“Additionally, there is the extensive medical analysis of risk that Quebec has done and has prompted them to continue to use the vaccine here, and to state that it is a safe vaccine,” said Westaway.

AstraZeneca is currently the only COVID-19 vaccine that can be used for patients that are homebound, since more Moderna or Pfizer cannot be moved.

In terms of the second dose, the executive director said that it remains at 112 days after the first shot, based on recommendations by the Quebec Immunization Program and efficacy levels.

“As we know, they are doing live data analysis after the first dose, and they see that efficacy does not decrease within that period.

“It was a gamble that Quebec made because they did not have the data to support their decision when they originally made that decision, but their gamble seems to be paying off,” said Westaway.

The rationale behind that decision was to vaccinate before the variants start taking over. Moreover, other countries have started following suit, according to Westaway.

As more and more people in the community get vaccinated, the Task Force has begun to revise the various safety and health measures currently in place.

“We don’t want to put any definitive timeline on it yet because there are still many unknowns. How many people will be vaccinated is one. What is happening around Kahnawake has always been a concern,” said Phillips.

He also cited worries related to the increase in variants in and around Montreal.

“We have to keep the focus on what the threat is. We want to look at a timeline that we can start gradually loosening measures for allowing gatherings, for example. We have no fixed day yet, but the assessment has started,” said Phillips.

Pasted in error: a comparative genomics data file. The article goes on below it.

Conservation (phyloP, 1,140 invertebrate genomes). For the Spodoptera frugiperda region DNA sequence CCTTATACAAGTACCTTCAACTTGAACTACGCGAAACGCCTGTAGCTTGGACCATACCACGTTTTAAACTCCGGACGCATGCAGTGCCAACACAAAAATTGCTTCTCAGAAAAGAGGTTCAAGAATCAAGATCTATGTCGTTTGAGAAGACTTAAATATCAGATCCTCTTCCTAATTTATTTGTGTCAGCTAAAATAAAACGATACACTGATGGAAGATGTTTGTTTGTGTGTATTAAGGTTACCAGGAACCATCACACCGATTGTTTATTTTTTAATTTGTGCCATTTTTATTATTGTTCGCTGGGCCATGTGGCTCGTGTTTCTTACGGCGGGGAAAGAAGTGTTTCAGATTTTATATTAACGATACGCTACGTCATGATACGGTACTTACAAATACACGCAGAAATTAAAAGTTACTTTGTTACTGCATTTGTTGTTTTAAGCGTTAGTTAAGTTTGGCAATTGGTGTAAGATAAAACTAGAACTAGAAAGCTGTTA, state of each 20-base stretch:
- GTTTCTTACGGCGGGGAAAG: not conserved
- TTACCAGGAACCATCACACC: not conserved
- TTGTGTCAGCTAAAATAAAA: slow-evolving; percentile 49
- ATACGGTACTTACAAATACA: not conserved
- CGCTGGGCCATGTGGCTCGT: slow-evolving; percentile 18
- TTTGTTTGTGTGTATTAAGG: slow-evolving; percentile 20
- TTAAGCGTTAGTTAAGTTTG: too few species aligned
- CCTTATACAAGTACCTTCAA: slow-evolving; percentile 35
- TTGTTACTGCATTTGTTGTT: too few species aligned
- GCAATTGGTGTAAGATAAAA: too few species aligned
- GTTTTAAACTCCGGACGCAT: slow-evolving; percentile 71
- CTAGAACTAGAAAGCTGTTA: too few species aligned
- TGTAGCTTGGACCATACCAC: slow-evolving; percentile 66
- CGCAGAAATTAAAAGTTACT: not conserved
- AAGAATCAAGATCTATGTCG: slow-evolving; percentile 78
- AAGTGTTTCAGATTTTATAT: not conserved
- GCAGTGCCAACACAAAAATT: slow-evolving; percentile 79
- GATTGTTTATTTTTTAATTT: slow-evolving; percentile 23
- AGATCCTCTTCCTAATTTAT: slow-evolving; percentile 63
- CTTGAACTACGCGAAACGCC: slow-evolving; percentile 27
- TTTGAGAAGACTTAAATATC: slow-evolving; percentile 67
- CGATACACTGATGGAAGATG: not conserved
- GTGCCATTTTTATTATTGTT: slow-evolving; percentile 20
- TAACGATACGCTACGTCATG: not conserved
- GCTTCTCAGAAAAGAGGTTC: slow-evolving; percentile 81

All of these developments are positive and give people a sense of hope that we are moving in the right direction, but the Task Force acknowledged that the mental health of the community remains a big concern, and more work must be done.

“Measures have been taken by the Task Force and KSCS (Kahnawake Shakotiia’takehnhas Community Services) to try to address that as best as we can, and more work will continue on that front,” said the lieutenant.

However, Phillips is still optimistic and believes that a combination of several factors, including the vaccine rollout, the spring, and people being able to be outside longer, have provided some comfort to community members.

“But we also have to understand that the impacts from the past year and the ongoing pandemic still need to be addressed in a very serious manner,” explained Phillips.

Last week, the Task Force announced that doctor Annick Gauthier would be stepping away from her duties as the medical advisor to the Task Force and refocusing her energies on her patients at KMHC.

“We are really thankful that she worked with us throughout the year. Her contribution was significant and very appreciated. She was instrumental in providing us information that allowed us to make good decisions for the community,” said Westaway.